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N Korea announces March election

North Koreans rally behind their leadership on Tuesday
North Koreans face economic crisis and political uncertainty

North Korea has announced it will be holding elections to its rubber-stamp parliament in March - the first in six years.

Only one candidate, chosen by supreme leaders, will stand for each seat, with their election probably a formality.

But some analysts suggest the election may be part of a wider shake-up of the country's leadership.

On Tuesday, South Korea said at least five North Korean cabinet ministers had been replaced in previous months.

Changes in the North Korean governing elite may be a response to the widely rumoured ill health of autocratic leader Kim Jong-il, and the lack of an obvious successor.

They also take place against the backdrop of North Korea's long-ailing economy, which recently suffered an additional blow when South Korea withheld aid which would have been worth about 5% of the $20bn (13bn) the economy generates each year.

'100% support'

In a two-line statement, the official North Korean news agency announced elections to the 12th Supreme People's Assembly would take place on 8 March.

It will be six years since the last such elections, which recorded a 99.9% voter turnout and 100% level of support for each candidate.

Kim Jong-il may try to have a shake-up in personnel and institutional systems
Prof Yang Moo-jin
University of North Korean Studies, Seoul
Such elections are usually held every five years, but last year's were postponed - possibly, analysts suggest, due to the health of Kim Jong-il, who is widely believed to have suffered a stroke in August.

The North has refused to countenance the reports of illness, and has released a stream of reports and photographs of Mr Kim on state visits, though with little proof of where or when the visits took place.

Mr Kim is now believed to be firmly back in control, but the health scare has served to underline the apparent absence of a clear successor to him.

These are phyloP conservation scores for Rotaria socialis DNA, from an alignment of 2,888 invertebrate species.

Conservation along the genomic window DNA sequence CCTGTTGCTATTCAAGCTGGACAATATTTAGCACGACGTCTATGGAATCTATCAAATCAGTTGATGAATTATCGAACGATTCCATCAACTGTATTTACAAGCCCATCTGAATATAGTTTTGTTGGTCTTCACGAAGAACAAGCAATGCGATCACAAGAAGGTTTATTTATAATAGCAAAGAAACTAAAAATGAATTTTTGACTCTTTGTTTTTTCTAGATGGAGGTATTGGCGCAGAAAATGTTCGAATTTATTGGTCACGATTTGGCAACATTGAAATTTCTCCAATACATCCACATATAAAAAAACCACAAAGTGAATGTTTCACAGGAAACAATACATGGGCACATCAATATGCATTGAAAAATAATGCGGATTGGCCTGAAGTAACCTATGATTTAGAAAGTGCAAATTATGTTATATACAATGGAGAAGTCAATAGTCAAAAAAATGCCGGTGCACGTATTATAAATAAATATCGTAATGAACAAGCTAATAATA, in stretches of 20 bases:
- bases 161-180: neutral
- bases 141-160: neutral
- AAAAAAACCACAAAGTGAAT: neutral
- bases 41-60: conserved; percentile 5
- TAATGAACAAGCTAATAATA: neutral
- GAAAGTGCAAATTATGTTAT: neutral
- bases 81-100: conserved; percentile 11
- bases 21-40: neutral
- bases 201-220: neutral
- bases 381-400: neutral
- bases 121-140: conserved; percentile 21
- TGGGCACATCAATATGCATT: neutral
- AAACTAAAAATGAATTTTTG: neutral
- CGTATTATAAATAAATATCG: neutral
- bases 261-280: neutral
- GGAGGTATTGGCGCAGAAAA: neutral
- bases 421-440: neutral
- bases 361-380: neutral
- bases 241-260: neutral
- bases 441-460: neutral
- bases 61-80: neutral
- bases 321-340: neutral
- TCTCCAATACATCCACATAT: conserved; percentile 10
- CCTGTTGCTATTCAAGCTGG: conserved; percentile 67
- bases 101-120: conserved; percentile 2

The election could mark a "generational change" in the North's military-oriented political structure, with a post-Kim future in mind, Prof Yang Moo-jin from Seoul's University of North Korean Studies told AFP news agency.

"North Korean Supreme People's Assembly deputies are usually appointed to key posts in the party and military after the elections. Kim Jong-il may try to have a shake-up in personnel and institutional systems," he said.

Liberalisation fears

In addition to the legislative elections, North Korea has also made moves to reshuffle its cabinet, South Korea's unification ministry said on Tuesday.

Five ministers from the transport, industrial and agricultural sectors were replaced, in what may be part of a drive to reform the country's weak industrial infrastructure.

In addition, some reports suggested the finance, commerce and trade ministers had also been replaced. If true, the reports would add credence to suggestions that the North is keen to revive its stagnant economy - battered by mismanagement, natural disasters and diplomatic isolation, in part due to its prolonged stand-off with the West over its nuclear programme.

In a new year editorial, North Korea announced a "far-reaching target to open the gate to a thriving nation" in 2012, the centenary of the birth of late "Great Leader" Kim Il-sung.

But it appears fearful of the political consequences that might accompany economic liberalisation, and has taken steps to row back on moderate economic reforms instituted in 2002.



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